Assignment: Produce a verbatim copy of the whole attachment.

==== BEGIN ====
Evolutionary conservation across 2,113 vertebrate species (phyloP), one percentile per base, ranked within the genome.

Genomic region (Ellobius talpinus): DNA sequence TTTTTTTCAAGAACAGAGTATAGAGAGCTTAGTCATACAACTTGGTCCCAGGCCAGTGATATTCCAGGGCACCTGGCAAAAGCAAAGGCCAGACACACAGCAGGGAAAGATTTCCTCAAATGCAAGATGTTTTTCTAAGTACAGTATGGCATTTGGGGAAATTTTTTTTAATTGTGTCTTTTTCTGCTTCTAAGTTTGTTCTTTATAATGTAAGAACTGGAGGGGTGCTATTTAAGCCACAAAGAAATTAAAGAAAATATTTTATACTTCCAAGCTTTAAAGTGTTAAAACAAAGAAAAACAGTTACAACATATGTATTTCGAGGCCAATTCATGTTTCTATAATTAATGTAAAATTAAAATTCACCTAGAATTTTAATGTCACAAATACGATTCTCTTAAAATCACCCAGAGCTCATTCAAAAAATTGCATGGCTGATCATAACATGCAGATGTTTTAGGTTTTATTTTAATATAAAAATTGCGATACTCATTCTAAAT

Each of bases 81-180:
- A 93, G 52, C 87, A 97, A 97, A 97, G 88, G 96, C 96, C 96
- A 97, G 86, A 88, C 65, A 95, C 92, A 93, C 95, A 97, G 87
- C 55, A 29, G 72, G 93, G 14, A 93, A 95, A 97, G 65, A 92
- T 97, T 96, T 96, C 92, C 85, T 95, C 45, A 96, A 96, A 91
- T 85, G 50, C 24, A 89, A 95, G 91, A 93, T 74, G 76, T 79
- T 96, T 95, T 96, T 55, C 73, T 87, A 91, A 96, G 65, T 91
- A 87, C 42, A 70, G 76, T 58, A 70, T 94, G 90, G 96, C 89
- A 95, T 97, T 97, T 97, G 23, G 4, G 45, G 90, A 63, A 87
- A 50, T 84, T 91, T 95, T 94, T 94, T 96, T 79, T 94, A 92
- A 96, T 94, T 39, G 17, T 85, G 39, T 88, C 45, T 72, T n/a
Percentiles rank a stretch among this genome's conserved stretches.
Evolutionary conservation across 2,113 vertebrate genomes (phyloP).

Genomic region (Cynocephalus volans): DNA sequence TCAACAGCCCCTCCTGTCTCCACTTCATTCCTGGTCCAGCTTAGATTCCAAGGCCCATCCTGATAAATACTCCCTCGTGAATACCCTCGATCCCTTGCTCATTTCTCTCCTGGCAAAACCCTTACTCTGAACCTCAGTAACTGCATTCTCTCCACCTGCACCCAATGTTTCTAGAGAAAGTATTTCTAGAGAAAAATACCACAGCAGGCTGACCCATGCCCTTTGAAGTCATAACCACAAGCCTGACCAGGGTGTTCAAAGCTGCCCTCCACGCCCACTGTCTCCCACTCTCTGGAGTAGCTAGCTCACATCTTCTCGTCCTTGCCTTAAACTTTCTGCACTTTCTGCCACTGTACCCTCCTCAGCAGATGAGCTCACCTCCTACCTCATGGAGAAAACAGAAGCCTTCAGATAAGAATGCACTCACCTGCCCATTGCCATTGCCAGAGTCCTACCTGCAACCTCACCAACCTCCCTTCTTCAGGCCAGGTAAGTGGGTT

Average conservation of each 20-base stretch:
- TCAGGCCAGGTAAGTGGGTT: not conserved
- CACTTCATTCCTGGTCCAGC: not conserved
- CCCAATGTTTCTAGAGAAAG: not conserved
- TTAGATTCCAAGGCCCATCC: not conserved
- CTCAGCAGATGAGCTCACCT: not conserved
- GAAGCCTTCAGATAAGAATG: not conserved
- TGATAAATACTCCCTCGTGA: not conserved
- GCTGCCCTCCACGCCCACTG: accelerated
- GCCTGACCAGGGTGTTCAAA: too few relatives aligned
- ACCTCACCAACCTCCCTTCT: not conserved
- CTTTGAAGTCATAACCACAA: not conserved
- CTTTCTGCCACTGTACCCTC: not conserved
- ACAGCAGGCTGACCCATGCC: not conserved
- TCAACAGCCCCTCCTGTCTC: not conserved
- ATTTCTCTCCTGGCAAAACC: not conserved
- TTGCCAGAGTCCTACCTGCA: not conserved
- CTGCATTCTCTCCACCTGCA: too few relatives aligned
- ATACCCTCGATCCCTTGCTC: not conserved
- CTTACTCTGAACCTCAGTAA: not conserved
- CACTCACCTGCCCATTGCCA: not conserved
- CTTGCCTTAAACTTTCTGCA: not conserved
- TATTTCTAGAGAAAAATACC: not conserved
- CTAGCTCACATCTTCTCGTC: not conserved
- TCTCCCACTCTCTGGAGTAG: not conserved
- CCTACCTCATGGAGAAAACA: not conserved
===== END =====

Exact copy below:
Evolutionary conservation across 2,113 vertebrate species (phyloP), one percentile per base, ranked within the genome.

Genomic region (Ellobius talpinus): DNA sequence TTTTTTTCAAGAACAGAGTATAGAGAGCTTAGTCATACAACTTGGTCCCAGGCCAGTGATATTCCAGGGCACCTGGCAAAAGCAAAGGCCAGACACACAGCAGGGAAAGATTTCCTCAAATGCAAGATGTTTTTCTAAGTACAGTATGGCATTTGGGGAAATTTTTTTTAATTGTGTCTTTTTCTGCTTCTAAGTTTGTTCTTTATAATGTAAGAACTGGAGGGGTGCTATTTAAGCCACAAAGAAATTAAAGAAAATATTTTATACTTCCAAGCTTTAAAGTGTTAAAACAAAGAAAAACAGTTACAACATATGTATTTCGAGGCCAATTCATGTTTCTATAATTAATGTAAAATTAAAATTCACCTAGAATTTTAATGTCACAAATACGATTCTCTTAAAATCACCCAGAGCTCATTCAAAAAATTGCATGGCTGATCATAACATGCAGATGTTTTAGGTTTTATTTTAATATAAAAATTGCGATACTCATTCTAAAT

Each of bases 81-180:
- A 93, G 52, C 87, A 97, A 97, A 97, G 88, G 96, C 96, C 96
- A 97, G 86, A 88, C 65, A 95, C 92, A 93, C 95, A 97, G 87
- C 55, A 29, G 72, G 93, G 14, A 93, A 95, A 97, G 65, A 92
- T 97, T 96, T 96, C 92, C 85, T 95, C 45, A 96, A 96, A 91
- T 85, G 50, C 24, A 89, A 95, G 91, A 93, T 74, G 76, T 79
- T 96, T 95, T 96, T 55, C 73, T 87, A 91, A 96, G 65, T 91
- A 87, C 42, A 70, G 76, T 58, A 70, T 94, G 90, G 96, C 89
- A 95, T 97, T 97, T 97, G 23, G 4, G 45, G 90, A 63, A 87
- A 50, T 84, T 91, T 95, T 94, T 94, T 96, T 79, T 94, A 92
- A 96, T 94, T 39, G 17, T 85, G 39, T 88, C 45, T 72, T n/a
Percentiles rank a stretch among this genome's conserved stretches.
Evolutionary conservation across 2,113 vertebrate genomes (phyloP).

Genomic region (Cynocephalus volans): DNA sequence TCAACAGCCCCTCCTGTCTCCACTTCATTCCTGGTCCAGCTTAGATTCCAAGGCCCATCCTGATAAATACTCCCTCGTGAATACCCTCGATCCCTTGCTCATTTCTCTCCTGGCAAAACCCTTACTCTGAACCTCAGTAACTGCATTCTCTCCACCTGCACCCAATGTTTCTAGAGAAAGTATTTCTAGAGAAAAATACCACAGCAGGCTGACCCATGCCCTTTGAAGTCATAACCACAAGCCTGACCAGGGTGTTCAAAGCTGCCCTCCACGCCCACTGTCTCCCACTCTCTGGAGTAGCTAGCTCACATCTTCTCGTCCTTGCCTTAAACTTTCTGCACTTTCTGCCACTGTACCCTCCTCAGCAGATGAGCTCACCTCCTACCTCATGGAGAAAACAGAAGCCTTCAGATAAGAATGCACTCACCTGCCCATTGCCATTGCCAGAGTCCTACCTGCAACCTCACCAACCTCCCTTCTTCAGGCCAGGTAAGTGGGTT

Average conservation of each 20-base stretch:
- TCAGGCCAGGTAAGTGGGTT: not conserved
- CACTTCATTCCTGGTCCAGC: not conserved
- CCCAATGTTTCTAGAGAAAG: not conserved
- TTAGATTCCAAGGCCCATCC: not conserved
- CTCAGCAGATGAGCTCACCT: not conserved
- GAAGCCTTCAGATAAGAATG: not conserved
- TGATAAATACTCCCTCGTGA: not conserved
- GCTGCCCTCCACGCCCACTG: accelerated
- GCCTGACCAGGGTGTTCAAA: too few relatives aligned
- ACCTCACCAACCTCCCTTCT: not conserved
- CTTTGAAGTCATAACCACAA: not conserved
- CTTTCTGCCACTGTACCCTC: not conserved
- ACAGCAGGCTGACCCATGCC: not conserved
- TCAACAGCCCCTCCTGTCTC: not conserved
- ATTTCTCTCCTGGCAAAACC: not conserved
- TTGCCAGAGTCCTACCTGCA: not conserved
- CTGCATTCTCTCCACCTGCA: too few relatives aligned
- ATACCCTCGATCCCTTGCTC: not conserved
- CTTACTCTGAACCTCAGTAA: not conserved
- CACTCACCTGCCCATTGCCA: not conserved
- CTTGCCTTAAACTTTCTGCA: not conserved
- TATTTCTAGAGAAAAATACC: not conserved
- CTAGCTCACATCTTCTCGTC: not conserved
- TCTCCCACTCTCTGGAGTAG: not conserved
- CCTACCTCATGGAGAAAACA: not conserved